Compared with the Rochereau set, Jive And Soul: The Very Best Of is a little disappointing. There's nothing wrong with the music—a CD's worth each from South African township stars Mahlathini & The Mahotella Queens and the Soul Brothers—which focuses on both groups' gritty, early recordings from the 1970s and early 1980s. And the liner essay, by John Armstrong, is good so far as it goes, though it's too short to cover anything other than the basics. But crucially, the liner credits, as for Nascente's Miriam Makeba
Miriam Makeba
Miriam Makeba
1932 - 2008
vocalist
anthology, South Africa's Skylark (2010), lack session and personnel information (though they do include composers and publishers). When dealing with historically important material, it is incumbent on record labels to do the right thing by artists, listeners...and history.

That said, there are two discs of immortal music here, from the close harmonizing, rootical Mahotella Queens and their basso profundo male "groaner," Mahlathini, and the more outward looking Soul Brothers, whose Hammond B3-infused style incorporated elements of American soul, funk and gospel.

The Mahotella Queens, like the Dark City Sisters (check their lovely "Langa More" on the YouTube clip below) and their groaner, Jack Lerole, were segregation-era South Africa's voices of the townships much like Motown artists were the voices of black urban America—creating a stream of catchy, uplifting, well-crafted pop singles. The Soul Brothers created a stickier sound, based around a slower beat, florid organ lines and use of the township slang spoken by tsotsis (up to that point, most township groups sang in "pure" Zulu and other South African languages).

It's all here, except for the right packaging.

Tracks and Personnel

The Voice Of Lightness Vol. 2: Congo Classics 1977-1993

Tracks: CD1: Ekeseni; Mere Ando; Ponce Pilate; Monument; Ohambe; Ma Nono; Tanga Tanga; Monsieur Malonga. CD2: Kabasele in Memoriam; Lisango Ya Banganga; Michelle Marina; Loyenghe; Sarah; Tu As Dit Que...; Sacramento; Exil-Ley; Le Glas A Sonne.

Collective Personnel: Tabu Ley: vocals; Franco Luambo: vocals, electric and acoustic guitars; Mbilia Bel: vocals; Nico Kasanda Mikaleyi: lead guitar; Dizzy Mandjeku: lead guitar; Dino Vangu: lead guitar; Damoiseau Kambete: lead guitar; Huit Kilos Nseka: lead guitar; Maika Munan: mi-solo guitar; Brazzos Panga Kasongo: mi-solo guitar; Dave Makondele: rhythm guitar; Calen Madoka: rhythm guitar; Modero Mekanisi: alto saxophone, tenor saxophone; Empompo Loway: alto saxophone; Kongi Aska: trumpet; Kaber Kabasele: trumpet; Ntumba Muamba: trumpet; Ray Lema: keyboards; Shaba Kahamba: bass guitar; Petit Mando: drum kit; Deba Sungu: conga; Armando Muanda: conga; others.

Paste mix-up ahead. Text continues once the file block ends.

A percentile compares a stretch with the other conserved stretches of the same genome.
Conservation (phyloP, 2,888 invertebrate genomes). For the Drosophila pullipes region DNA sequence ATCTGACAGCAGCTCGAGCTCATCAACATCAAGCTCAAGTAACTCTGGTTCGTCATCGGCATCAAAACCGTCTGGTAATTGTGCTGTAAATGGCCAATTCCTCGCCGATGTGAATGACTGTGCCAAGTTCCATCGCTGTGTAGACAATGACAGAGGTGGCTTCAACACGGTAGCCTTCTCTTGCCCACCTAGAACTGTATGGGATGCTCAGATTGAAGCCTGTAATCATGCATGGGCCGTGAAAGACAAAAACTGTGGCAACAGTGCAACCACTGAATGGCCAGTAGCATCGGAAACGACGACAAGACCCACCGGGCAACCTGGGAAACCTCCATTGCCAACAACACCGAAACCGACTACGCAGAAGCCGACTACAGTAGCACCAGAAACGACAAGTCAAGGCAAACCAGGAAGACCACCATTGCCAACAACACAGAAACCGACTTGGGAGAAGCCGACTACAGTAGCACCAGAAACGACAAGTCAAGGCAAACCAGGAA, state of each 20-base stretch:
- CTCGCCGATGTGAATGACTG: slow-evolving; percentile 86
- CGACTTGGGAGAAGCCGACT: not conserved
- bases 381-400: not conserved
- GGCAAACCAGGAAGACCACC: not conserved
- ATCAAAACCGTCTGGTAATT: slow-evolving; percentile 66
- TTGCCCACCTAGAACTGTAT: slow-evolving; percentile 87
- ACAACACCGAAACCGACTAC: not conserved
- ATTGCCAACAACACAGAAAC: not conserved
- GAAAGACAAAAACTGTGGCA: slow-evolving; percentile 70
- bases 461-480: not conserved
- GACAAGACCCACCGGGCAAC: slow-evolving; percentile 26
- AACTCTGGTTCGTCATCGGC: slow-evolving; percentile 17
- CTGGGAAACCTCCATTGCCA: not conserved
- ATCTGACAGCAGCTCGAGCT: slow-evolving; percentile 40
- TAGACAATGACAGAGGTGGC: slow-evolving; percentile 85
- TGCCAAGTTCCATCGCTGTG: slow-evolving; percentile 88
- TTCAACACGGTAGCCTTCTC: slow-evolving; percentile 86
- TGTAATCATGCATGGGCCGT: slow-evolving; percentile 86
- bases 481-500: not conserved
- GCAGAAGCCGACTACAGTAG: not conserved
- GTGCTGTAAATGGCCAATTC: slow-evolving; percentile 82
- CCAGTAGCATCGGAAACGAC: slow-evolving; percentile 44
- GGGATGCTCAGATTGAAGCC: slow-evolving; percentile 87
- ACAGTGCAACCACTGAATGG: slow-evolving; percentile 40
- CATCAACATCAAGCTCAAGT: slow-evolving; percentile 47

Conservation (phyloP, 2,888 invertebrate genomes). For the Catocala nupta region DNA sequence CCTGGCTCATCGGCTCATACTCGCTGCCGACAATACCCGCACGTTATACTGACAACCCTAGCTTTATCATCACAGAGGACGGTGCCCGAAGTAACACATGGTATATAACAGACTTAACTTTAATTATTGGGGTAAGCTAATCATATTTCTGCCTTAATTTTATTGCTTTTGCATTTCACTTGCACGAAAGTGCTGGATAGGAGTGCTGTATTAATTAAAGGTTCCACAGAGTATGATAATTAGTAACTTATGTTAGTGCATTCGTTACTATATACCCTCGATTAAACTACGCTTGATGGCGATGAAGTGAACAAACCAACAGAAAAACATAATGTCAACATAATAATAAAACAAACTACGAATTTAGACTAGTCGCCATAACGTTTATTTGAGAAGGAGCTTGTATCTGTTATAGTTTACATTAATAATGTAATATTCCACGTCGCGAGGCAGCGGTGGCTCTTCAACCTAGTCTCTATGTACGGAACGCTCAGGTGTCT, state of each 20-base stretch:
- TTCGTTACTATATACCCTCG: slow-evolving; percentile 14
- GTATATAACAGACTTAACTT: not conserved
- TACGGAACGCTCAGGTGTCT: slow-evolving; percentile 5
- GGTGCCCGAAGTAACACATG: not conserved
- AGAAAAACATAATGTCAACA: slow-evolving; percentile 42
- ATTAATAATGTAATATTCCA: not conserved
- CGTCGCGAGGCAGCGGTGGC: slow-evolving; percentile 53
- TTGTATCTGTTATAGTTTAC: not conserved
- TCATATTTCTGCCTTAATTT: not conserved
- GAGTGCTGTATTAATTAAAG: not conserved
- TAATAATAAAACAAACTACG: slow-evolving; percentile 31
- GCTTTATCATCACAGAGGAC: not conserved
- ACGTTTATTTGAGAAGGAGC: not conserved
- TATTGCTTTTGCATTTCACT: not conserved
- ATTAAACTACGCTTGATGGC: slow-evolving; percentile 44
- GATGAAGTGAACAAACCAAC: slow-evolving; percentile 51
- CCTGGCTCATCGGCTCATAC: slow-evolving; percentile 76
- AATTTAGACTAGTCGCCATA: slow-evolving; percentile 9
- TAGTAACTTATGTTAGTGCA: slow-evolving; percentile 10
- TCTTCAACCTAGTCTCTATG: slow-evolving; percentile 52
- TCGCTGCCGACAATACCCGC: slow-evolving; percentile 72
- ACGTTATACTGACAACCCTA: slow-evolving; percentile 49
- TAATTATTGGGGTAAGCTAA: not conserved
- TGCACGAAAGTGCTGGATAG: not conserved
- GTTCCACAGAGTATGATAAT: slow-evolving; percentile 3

Jive & Soul: The Very Best Of

Tracks: CD1: Pitseng Tse Kgolo; Tate Ntshwarele; Mogologolo; Monna Le Mosadi; Thonthodi; Thoko (O Jola Nobani); Tsa Lebowa; Hamba Phepha Lami; Guga Mzimba; Ngiyakkhala Ngiyabaleka; Mahlare; Jive Makgona; Wala Wayeka; Ngikhala Ngiya Baleka; Deda Endleleni; Igugu Lezwe; Umntanam' Ulahlekile; Izinyembezi Zesuliwe; Vuka Uzibuka; Yadilika Intaba; Kuqale Bani; Dinaka; We Boy; Hamba Mzala; Izinyoni; Zulu Nge Lami; Amagoduka; Bayasimiemeza; Ngibuzindlela; Shayani Izandla. CD2: Mshoza Wami; Malume; Indawo Yokulala; Mama Ka S'Bongile; Uthando; I Feel So Lonely Without You; Ke Niyeke Botsotsi; Mantobazane; Kulukhuni; Nilindeni; Ukhalelani; Usathani Simehlulile; Ke Kopa Tshawerelo; Isiphiwo; Ogandanda; Isicelo; Diketso Tsa Hao (Sotho); Abantu; Amaphutha; Mary.

Personnel: Ethel Mngomezulu: vocals (CD1); Nunu Maseko: vocals (CD1); Hhildah Tloubatia: vocals (CD1); Joyce Thabe: vocals (CD1); Mahlathini: vocals (CD1); Shadrack Piliso: saxophone (CD1). David Masondo: vocals (CD2); Moses Ngwenya: Hammond B3 organ (CD2); Solly Tameetse: Hammond B3 organ (CD2); Tusa Mthethwa: guitar (CD2) ; Zenzele Mchunu: bass (CD2); other personnel uncredited.